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Several scenes relating to the martyrdom of the child saint unfold across the upper register. To the left, a veiled woman lowers Robert into a well. A scroll issues from her with the words, “the woman wished but was not able to hide this lamp of God” (voluit set non potuit anus abscondere lucernam dei). The language of the accompanying prayer is general, offering scant clues to the events depicted, but more can be deduced by a poem written by John Lydgate (1370–c. 1449/1450?), a poet and monk at Bury St Edmunds.41 Lydgate wrote that Robert, a suckling infant, was far from his nurse when the murder occurred. The woman is thus perhaps his nurse, a figure who in European accounts of child murder was often cast as the accomplice.42 The body of Little Hugh of Lincoln was said to have been hidden in a well after his death, and the woman at the top-left corner of the Vita Christi’s miniature may be engaged in similarly clandestine activity.43 Lydgate also wrote that Robert was scourged and nailed to a tree, a martyrdom much like that suffered by William of Norwich, whose body was found in a forest. At the right of the picture an archer draws his bow with his left hand, facing a tree under which lies the child’s body. A golden sun blazes overhead. One line in Lydgate’s poem refers to Bury’s eponymous saint as a bright sun with whom Robert’s star would shine. Given that Edmund was martyred by being shot with arrows and then beheaded by the Danes, this image may have attempted to align the child saint with the abbey’s primary saint. Between and above the two scenes with the woman and archer, Robert’s soul is lifted to heaven.44

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A red-robed and tonsured supplicant kneels in the miniature’s lower register before a crimson scroll, which shows a red-breasted robin on a document with a seal. Christopher De Hamel has suggested that the book was assembled for a private owner, possibly a devout layman, although not necessarily the patron.45 Both the added prayer and the miniature were painted on the backs of twelfth-century miniatures, making it clear that these elements were part of the wholesale reconceptualization of the manuscript. Whether the person who commissioned the manuscript or the person for whom it was intended, the figure individualizes the sole hagiographic miniature in the manuscript. While contemporary print culture provides examples of generic images of kneeling devotees (see, for example, a pasted-in print of a Carthusian kneeling before Christ in a contemporary manuscript in the British Library), this image was created specifically for the reworked manuscript.46 A banderole issues from the robed figure with the words: “May he have mercy on me by the merits of St Robert, now and forever” (Meritis sancti Roberti hic et in euum misereatur mei). The object he kneels in front of is ambiguous. While often described as a scroll representing the Liberty of St Edmund, the properties over which the abbey had been granted independent jurisdiction by King Edward the Confessor in 1044, the object is not easily categorized. Warner first described it as drapery in the shape of a sail, while De Hamel described it as a textile wall hanging.47 Its long rectangular shape curls upward at the bottom of the miniature, framing a charter, rendered as a parchment-coloured square with dangling seal, against a swathe of dark crimson. However, its looped edges appear to be supported by a blue shaft. This may be simply a compositional device meant to divide the zones of the image, but could be intended as a staff with a pennon bearing a badge.48 The red-breasted robin has been interpreted generically as a reference to Christ, who shed blood for humanity, and also as a play on Robert’s name.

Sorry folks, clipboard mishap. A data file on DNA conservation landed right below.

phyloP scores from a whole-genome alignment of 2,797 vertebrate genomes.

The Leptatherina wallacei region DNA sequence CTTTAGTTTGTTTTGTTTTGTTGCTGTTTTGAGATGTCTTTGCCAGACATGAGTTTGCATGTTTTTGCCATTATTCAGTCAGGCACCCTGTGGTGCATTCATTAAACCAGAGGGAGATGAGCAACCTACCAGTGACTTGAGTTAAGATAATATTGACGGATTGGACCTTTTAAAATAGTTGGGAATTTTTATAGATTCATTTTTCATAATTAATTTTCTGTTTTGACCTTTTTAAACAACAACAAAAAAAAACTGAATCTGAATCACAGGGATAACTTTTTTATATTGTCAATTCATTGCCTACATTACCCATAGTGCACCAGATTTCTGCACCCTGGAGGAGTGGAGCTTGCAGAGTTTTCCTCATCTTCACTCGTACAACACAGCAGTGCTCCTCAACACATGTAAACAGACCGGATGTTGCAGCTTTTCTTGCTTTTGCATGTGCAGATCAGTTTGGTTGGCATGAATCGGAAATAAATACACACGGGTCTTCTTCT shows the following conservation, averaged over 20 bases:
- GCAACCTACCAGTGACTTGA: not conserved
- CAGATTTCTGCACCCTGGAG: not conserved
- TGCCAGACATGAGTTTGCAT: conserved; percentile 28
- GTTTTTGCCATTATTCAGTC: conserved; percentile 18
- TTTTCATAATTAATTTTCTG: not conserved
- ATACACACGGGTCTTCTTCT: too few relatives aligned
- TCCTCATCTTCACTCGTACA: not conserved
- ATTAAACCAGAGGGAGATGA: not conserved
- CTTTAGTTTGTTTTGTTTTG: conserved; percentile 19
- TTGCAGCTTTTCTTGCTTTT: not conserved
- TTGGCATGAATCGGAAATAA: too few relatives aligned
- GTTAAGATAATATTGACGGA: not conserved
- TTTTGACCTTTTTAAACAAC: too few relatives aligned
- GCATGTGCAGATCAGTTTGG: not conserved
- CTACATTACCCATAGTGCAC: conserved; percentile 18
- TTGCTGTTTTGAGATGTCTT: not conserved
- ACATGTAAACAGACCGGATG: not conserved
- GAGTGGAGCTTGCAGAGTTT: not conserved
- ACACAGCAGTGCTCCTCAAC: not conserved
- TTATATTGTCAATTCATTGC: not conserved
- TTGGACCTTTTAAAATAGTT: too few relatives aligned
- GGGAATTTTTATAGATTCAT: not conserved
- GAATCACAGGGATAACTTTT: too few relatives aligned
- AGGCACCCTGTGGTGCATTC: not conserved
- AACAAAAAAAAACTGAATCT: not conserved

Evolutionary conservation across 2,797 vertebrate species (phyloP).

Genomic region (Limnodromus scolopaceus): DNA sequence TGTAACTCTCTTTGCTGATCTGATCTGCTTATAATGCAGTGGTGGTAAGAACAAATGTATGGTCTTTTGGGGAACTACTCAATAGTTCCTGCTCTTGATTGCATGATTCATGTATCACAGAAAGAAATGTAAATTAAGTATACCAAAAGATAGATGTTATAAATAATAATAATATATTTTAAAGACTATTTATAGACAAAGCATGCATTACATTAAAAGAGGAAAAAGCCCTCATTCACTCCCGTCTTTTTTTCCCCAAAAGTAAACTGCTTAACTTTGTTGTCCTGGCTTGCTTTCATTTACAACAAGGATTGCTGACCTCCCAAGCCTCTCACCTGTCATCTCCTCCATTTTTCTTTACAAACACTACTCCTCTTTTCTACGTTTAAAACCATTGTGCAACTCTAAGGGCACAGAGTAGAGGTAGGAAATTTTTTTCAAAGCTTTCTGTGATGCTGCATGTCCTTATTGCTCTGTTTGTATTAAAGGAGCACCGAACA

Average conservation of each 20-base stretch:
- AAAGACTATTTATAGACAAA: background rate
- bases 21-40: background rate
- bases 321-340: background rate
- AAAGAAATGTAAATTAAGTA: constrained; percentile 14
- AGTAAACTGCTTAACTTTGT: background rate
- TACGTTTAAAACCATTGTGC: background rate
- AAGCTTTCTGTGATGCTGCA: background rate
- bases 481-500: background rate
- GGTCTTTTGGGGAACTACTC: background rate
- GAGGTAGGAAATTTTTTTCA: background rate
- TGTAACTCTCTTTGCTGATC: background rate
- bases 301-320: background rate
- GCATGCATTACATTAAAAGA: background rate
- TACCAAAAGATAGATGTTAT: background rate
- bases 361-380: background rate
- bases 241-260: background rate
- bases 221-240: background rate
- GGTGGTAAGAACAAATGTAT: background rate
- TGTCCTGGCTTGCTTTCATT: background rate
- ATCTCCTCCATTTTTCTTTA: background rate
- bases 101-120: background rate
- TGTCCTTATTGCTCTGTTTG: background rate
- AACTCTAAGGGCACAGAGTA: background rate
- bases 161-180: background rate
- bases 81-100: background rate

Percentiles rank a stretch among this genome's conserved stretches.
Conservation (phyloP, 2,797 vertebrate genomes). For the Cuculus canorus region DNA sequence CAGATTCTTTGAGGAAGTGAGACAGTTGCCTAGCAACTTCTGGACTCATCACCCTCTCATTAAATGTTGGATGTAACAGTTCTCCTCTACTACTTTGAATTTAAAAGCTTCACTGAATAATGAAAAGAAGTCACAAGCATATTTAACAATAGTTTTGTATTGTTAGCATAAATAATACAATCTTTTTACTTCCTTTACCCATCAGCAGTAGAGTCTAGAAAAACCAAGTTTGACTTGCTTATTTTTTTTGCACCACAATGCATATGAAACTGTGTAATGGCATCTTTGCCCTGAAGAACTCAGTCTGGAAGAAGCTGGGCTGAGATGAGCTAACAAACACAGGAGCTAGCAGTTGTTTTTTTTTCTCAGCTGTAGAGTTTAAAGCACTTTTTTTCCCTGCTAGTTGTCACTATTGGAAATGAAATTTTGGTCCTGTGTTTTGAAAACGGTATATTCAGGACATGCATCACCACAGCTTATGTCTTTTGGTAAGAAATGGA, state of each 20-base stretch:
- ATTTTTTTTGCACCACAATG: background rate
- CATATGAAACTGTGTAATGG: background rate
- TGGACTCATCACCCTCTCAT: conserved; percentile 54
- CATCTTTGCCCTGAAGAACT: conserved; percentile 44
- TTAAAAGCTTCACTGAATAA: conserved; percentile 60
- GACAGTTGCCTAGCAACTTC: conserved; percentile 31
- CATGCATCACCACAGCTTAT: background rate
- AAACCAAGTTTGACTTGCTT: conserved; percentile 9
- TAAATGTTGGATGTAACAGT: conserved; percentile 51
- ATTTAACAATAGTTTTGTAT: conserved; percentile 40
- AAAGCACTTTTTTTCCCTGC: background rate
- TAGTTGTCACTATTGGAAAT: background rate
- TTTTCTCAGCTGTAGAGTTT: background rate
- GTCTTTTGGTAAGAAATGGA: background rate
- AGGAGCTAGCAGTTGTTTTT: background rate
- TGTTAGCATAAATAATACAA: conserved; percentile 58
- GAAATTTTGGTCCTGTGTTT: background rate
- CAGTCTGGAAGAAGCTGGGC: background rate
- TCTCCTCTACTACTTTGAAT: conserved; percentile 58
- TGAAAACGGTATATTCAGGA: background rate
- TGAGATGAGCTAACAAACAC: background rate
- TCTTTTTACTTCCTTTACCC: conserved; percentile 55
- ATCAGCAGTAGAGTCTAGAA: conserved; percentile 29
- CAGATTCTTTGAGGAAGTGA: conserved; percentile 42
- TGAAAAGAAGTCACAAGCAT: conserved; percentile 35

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Two inscriptions on the manuscript’s flyleaves indicate that the book was in the possession of Robert Themilthorpe, age forty-two, in 1594.49 Anthony Bale has suggested that the painted figure is an earlier family member, also called Robert Themilthorpe, a deputy steward for the crown, and that his tonsure was an expression of piety rather than an indication of clerical status.50 Building on Warner’s earlier note that Roger Themilthorpe had presented to the rectory of Themilthorpe, near Foulsham, in 1586, Bale pointed out that the church at Foulsham was dedicated to the Holy Innocents, who were the religious precursors of the ritual child murder saints of the twelfth century.51 The earlier Robert Themilthorpe of Foulsham died in 1505. His will records a generous bequest to the Guild of the Holy Innocents there, as well as to the Guild of the Virgin Mary, and this image of the donor praying before the child saint would have had added significance for him as a member of this congregation.52 The fact that this dedication was shared by only four other churches in England makes it a particularly compelling association, although one of the other churches was that of Great Barton, Suffolk, located only a few miles from Bury. The language of the prayer accompanying the images has been recognized for its local aspect: “Hail sweet boy, blessed Robert, you who flowered in the martyr’s palm in the time of infancy, pray for us to God that we may rejoice in your own town.”53 As already noted, the child Robert is not listed in the accompanying litany, but, as Bale emphasizes, the cult was apparently informal in nature. Four animals—a stag or an antelope, a collared bear, a cat, and an ox—march across the page, under the prayer. They have alternately been proposed as bestiary symbols, a rebus, or with the bear, as a pun on Bury, and may yet provide clues to the manuscript’s provenance.54 More work on the guilds of the Holy Innocents, in Norfolk and Suffolk, may yet lend insight into this puzzling imagery and the manuscript’s fifteenth-century provenance.